As for attention span, people are interested in compelling characters and stories. I don’t know if they care whether those are historical or not, they want to be captivated. I find no shortage of exciting stories and people from history, and audiences seem interested to come along for the ride.
AF: A key word for me in this play is sacrifice — these are people who were willing to give up just about anything — their possessions, comfort, and freedom — for the sake of ending slavery. In a time of political extremity — at least from the right — what is the value of the play’s message?
Gabridge: I hope the characters in this play can serve as an inspiration for people who do feel passionately about growing injustices in our world to be willing to step up and take action. The size of the obstacle dictates the measure of the necessary response. There were plenty of people back in the 1830s and 1840s signing petitions to end slavery, thousands of them in Massachusetts alone. But it took a lot more than that to end slavery (Mary Stearns talks a lot about action). Resolving some of our current political injustices and outrages are going to take more than signing online petitions and posting on social media. We are all challenged to sacrifice for what we believe is right. Most of us won’t do much. Maybe these six characters will at least allow us to ask ourselves what we will be willing to do.
AF: What are your feelings about the direction that local theater is taking as we (seem to be) moving away from the pandemic? In contrast to this play, the emphasis seems to be on reassurance, on entertainment and comedy.
Gabridge: There are a lot of conflicting forces at play in the theater world right now. Due to the pandemic, companies have been without income for a year and a half. There was some governmental support, but not nearly enough for a field that employs and reaches so many people. Here in Boston, we lost New Rep, but so many other companies are struggling. Theaters are under a lot of pressure to stage shows in which they feel confident that people will buy tickets and also have low costs (smaller casts). So many artists have had to find other work in the past year and a half, so there’s a ton of pressure to find and hire personnel. And the murder of George Floyd and its repercussions afterwards for society have been shaking things up, and putting positive pressure on theaters to stage plays that are giving voice to people whose voices have not been heard on our stages.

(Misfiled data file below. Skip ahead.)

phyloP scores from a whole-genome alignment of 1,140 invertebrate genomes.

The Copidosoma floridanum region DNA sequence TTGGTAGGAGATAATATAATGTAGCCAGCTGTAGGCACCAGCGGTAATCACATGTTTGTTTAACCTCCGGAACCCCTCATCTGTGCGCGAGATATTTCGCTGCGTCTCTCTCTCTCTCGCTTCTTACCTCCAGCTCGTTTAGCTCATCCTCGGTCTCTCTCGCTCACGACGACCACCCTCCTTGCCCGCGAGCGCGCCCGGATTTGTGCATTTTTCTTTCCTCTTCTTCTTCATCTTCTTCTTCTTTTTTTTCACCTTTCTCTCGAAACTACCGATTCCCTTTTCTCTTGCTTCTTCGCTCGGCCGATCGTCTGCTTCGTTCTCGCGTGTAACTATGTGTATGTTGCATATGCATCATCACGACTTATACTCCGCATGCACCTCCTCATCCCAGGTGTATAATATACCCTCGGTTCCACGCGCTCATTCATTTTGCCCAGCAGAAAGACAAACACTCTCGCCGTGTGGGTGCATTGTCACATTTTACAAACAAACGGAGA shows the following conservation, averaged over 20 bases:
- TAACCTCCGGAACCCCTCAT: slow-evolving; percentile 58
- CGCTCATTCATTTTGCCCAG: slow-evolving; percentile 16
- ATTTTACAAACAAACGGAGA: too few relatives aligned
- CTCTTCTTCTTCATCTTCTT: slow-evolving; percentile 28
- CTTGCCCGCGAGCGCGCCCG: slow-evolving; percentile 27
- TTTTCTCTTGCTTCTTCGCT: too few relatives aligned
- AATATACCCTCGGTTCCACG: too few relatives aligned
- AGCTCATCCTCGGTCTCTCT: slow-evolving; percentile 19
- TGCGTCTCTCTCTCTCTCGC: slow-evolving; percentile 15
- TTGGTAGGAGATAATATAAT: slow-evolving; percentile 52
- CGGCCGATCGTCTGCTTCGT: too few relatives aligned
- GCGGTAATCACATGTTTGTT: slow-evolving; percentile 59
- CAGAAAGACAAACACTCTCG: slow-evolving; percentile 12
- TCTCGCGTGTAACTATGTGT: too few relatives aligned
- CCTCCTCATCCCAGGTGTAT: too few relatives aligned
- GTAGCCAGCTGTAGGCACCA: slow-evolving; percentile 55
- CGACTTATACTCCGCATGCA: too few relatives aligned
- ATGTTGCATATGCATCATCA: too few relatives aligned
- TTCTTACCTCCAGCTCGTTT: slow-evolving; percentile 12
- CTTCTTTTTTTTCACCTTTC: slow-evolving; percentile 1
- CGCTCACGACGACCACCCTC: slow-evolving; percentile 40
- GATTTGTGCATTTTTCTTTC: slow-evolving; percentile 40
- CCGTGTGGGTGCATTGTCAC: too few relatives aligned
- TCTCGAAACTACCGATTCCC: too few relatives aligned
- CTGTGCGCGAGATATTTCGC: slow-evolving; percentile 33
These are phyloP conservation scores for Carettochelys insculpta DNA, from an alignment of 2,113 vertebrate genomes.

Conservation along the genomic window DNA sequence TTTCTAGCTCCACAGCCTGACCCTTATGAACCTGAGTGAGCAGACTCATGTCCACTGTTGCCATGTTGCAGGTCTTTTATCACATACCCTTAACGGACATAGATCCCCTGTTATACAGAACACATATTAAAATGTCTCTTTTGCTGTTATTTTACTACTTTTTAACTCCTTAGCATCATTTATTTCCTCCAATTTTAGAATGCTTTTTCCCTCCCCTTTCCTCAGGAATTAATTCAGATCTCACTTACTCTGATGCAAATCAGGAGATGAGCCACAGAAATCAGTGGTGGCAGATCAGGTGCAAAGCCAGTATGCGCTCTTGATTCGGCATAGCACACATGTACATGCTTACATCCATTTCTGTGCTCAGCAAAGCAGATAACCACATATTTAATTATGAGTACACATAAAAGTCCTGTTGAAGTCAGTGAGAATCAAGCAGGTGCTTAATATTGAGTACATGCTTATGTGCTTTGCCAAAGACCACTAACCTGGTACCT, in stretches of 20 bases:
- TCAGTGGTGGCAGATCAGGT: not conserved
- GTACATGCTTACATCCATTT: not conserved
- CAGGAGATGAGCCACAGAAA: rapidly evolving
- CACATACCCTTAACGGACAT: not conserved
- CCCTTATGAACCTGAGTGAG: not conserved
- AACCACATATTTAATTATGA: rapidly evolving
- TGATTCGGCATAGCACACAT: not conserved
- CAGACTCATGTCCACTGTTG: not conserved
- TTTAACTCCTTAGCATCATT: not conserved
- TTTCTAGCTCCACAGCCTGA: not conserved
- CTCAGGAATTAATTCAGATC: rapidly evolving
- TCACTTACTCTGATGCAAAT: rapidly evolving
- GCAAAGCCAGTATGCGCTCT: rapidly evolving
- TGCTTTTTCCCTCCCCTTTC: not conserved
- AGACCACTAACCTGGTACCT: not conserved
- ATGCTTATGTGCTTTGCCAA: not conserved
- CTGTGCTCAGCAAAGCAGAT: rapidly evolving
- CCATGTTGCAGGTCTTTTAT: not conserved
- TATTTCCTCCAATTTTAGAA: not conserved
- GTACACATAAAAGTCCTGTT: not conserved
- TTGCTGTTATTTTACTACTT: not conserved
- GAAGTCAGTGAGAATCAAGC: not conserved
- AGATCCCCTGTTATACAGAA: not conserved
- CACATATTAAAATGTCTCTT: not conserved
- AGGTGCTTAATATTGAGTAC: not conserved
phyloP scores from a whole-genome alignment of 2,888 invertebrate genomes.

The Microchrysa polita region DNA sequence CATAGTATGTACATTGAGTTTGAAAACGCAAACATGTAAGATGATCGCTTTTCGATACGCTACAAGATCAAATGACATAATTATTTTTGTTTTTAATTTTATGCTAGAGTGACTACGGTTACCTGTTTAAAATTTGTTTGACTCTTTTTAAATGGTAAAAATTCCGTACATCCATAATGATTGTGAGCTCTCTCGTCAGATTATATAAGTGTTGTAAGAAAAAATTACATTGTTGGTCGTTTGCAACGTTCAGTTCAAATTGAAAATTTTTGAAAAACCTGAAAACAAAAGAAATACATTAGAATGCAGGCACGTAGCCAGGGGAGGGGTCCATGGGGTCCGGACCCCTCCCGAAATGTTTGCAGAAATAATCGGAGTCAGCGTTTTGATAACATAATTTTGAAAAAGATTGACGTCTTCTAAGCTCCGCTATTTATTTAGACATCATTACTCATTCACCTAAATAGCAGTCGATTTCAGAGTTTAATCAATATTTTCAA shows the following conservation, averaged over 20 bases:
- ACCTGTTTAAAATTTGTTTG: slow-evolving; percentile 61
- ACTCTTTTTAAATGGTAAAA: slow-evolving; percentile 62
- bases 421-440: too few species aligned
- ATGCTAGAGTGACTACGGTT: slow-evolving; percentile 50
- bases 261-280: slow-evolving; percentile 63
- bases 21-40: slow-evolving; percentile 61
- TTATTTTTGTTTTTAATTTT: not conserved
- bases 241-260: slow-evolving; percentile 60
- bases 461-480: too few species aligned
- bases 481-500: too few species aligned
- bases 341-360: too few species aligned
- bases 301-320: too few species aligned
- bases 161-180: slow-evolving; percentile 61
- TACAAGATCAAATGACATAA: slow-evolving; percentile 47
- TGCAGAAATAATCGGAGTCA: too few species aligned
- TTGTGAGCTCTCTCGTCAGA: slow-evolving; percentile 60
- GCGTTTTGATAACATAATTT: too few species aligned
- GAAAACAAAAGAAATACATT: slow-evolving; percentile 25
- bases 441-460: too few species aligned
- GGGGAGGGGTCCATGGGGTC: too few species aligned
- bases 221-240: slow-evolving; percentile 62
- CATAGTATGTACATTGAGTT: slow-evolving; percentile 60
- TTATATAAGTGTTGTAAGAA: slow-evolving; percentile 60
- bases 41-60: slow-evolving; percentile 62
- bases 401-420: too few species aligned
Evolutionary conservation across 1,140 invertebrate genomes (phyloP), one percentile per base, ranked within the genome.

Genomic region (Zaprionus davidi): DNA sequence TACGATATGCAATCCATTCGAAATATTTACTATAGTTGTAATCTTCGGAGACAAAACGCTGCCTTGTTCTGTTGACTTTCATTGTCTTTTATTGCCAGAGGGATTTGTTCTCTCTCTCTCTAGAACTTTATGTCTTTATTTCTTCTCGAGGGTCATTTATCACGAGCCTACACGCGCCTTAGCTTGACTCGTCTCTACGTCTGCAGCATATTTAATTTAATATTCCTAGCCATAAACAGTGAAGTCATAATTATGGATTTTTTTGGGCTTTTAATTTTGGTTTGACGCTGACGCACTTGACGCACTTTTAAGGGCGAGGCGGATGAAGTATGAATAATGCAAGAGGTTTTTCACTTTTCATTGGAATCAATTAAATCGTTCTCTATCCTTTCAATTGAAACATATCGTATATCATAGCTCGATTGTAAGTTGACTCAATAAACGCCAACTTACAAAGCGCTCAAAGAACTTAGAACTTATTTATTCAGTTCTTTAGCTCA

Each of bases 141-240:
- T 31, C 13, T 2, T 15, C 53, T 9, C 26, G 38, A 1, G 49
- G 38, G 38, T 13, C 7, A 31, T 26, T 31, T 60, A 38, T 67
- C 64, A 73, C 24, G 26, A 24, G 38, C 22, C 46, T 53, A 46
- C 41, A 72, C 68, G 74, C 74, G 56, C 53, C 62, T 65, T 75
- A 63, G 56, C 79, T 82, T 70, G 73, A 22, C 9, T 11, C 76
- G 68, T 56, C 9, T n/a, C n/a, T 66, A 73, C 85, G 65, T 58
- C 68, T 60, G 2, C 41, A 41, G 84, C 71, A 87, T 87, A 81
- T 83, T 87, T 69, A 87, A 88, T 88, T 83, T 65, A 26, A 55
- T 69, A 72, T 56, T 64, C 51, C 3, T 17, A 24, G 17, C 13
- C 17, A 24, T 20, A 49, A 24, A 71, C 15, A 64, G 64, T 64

We’ll see how things go. We’re in the midst of a pandemic (that hopefully will wane again) — I think it’s not unreasonable for companies to think that audiences are going to need a laugh and a bit of relief. Especially to start their seasons and to get people back into the habit of going to live theater.
The seasons I’m seeing programmed are what I would expect given all of that.
AF: How do you think playwrights deal with what is happening — global warming, endangered democracy, etc? Is there a place for those issues in theater? And why do you think companies are fearful of staging productions that challenge audiences?
Gabridge: Playwrights write plays about these issues all the time, and not just because they’re issues of importance to the world, but also because they’re part of our daily experience. I absolutely think there are places for those issues in theater, and I think you’re seeing (some of) them on stage. (Looking at the larger companies’ seasons, I see two global warming pieces coming from the ART, and What the Constitution Means to Me at the Huntington.)
Playwrights ARE writing about the issues that you bring up. It’s important not to conflate the material that you see presented on the stages in the U.S. with what playwrights are actually writing and concerned about. What you see staged is what the artistic and production staff at theaters select and agree to stage.
You can’t understate the business and artistic challenges faced by professional resident theaters. They need to program 4-6 shows per season, in the same space, year after year, in order to keep their doors open. Theater is increasingly expensive to produce, yet audience sizes essentially remain fixed. Ticket prices can only rise so much to cover costs. Tickets do not cover most of what it costs to put on professional shows at resident theaters. This means that companies must satisfy multiple constituencies — ticket-goers, donors, and funding organizations (and their board). (Note that governmental funding is a negligible source here, as opposed to the rest of the world.) Writing for and producing theater is a creative, artistic endeavor, no doubt. But it also a business. Playwrights write material that they hope will serve as creative widgets that keep the theater machine going — IF their plays are chosen.